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The original world nomad "Real knowledge is to know the extent of one's ignorance." - Confucius.


ITALY | Sunday, 16 September 2007 | Views [1540]

There really can't be too many places left in the world where the background noise of the motorcar has been thankfully banished leaving laughter and footsteps to drift up from narrow alleys and bells to resonate across the tiled roofs.

After arriving in Milan after two gruelling flights, Italy welcomed us in true Italian fashion with the bus driver to Statzione Centrale getting hopelessly lost and stopping on every street corner to ask grocers, schoolgirls, policemen and even us passengers for directions. Fortunately we weren't in a rush so we were able to laugh and bask in the sheer humanity of it.

A quick trip to the rooftop of the Domo reinvigorated the boys almost limitless energy and their exhaustion managed to channel itself into laughter rather than tantrums, not that the scowling faces on the train to Venice would agree, but to extinguish a child's laughter just to please some middle-aged frauline would be a sad day indeed.

Riu finally gave up the fight with sleep as we made our way through narrow alleys to our apartment for the week and had to be carried up six flights of stairs, which after perhaps 36 hours on the go with almost no sleep was a truly valiant effort for a boy not yet five. Our apartment is on the top floor in the Castello area overlooking the Campo S.Maria Formosa, an area that feels genuine with lots of local people and local shops.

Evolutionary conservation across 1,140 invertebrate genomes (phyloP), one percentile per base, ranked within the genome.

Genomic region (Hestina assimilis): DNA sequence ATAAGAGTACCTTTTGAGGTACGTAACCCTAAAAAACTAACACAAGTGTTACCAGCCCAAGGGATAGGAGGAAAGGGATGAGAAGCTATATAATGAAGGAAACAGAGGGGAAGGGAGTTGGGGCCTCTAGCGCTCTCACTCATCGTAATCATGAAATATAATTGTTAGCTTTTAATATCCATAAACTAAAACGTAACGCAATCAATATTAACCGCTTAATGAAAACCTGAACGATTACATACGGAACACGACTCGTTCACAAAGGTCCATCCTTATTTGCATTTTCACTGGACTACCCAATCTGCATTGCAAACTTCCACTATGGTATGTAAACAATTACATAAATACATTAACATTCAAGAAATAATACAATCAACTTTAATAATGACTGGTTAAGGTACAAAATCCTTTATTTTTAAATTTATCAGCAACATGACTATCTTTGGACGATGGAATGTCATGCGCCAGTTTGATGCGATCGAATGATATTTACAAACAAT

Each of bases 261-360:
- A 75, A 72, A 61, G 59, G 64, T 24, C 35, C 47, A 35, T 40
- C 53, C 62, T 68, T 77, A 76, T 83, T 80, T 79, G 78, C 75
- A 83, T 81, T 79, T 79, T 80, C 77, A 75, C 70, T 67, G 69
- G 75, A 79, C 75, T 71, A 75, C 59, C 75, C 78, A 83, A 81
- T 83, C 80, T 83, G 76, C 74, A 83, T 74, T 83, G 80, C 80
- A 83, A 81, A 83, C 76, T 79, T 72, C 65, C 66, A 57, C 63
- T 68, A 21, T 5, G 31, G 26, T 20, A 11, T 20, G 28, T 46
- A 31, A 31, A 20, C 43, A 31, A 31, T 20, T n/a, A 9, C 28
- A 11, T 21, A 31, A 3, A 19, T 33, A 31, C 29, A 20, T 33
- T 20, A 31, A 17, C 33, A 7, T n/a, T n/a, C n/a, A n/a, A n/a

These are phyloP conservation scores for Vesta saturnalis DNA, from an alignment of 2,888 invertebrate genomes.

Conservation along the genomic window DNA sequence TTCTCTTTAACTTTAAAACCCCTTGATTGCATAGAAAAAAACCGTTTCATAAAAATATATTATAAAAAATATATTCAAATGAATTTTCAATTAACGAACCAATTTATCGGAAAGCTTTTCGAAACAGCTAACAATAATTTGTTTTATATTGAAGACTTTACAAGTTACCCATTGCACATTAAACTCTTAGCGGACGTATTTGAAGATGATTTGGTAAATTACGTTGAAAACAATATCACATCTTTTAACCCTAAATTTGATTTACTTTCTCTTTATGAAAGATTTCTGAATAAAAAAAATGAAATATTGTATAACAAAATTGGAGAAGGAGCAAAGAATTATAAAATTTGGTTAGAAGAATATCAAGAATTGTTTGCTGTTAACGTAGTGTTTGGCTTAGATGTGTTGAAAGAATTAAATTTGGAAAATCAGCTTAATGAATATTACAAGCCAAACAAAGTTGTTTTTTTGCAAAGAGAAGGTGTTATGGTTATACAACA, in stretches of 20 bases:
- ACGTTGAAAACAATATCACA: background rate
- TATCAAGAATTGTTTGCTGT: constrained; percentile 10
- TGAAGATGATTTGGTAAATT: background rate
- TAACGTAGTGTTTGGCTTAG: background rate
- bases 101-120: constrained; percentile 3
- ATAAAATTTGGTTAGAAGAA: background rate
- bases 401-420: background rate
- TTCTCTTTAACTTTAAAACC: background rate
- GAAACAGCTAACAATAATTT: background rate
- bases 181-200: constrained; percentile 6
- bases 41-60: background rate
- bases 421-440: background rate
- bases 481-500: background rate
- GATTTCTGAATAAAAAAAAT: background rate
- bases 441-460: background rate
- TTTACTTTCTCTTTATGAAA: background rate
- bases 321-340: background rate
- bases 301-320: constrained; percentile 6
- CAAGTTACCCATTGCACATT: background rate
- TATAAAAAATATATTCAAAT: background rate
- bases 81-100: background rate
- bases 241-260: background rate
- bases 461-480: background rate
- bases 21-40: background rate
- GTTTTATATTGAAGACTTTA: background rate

If, like us, you love simply getting lost in a new place, trusting the journey to find its own way, then Venice is simply perfect as trying to get anywhere fast in this city is a bit of a nightmare. But with two boys and two strollers they are of an age where every time we came to a bridge over a canal they bounded out and over, never tiring to push the many tourists aside and meaning we could cover many kilometres on foot which is the only way to see Venice. Apparently these bridges used never to have handrails and more than a few people were lost over the edge at night.

The mountains of Murano glass everywhere looks cheap and nasty but if you look a bit harder there is some really nice work being done of a world class standard ... it's just hard to see the wod for the trees here. Also, having tried a bit of glass blowing since my last visit to Venice I'm aware of how fiendishly difficult this process is.

Venice is an expensive city but we have been getting up at 6am to head out minus the children and as the city awakes you begin to realise why. You encounter beefy guys pulling carts of everything from flour to cucumbers to beer as everything here has to be shipped in on tiny boats and then carted through the narrow streets to its destination. Building renovations in a city with a serious subsidence problem and near impossible access would be the stuff of nightmares.

So if the essence of travel is what remains of a place in your soul after you leave, what of Venice? I have been to Venice a couple of times before but this was the first time I have flown out. You simply don't realise when you are in the dense streets of the city how much of a microscopic speck of beauty and culture the city is, anchored in a drab lagoon. That it exists at all is bizarre, an ancient anomaly and a tribute to human ingenuity and tenacity.

But while a stunning tribute, it surely struggles to remain relevant in the twenty first century, unable to grow or develop and forever constrained by their history, their beauty and their location.

Tags: adventures, family, travel with children, venice


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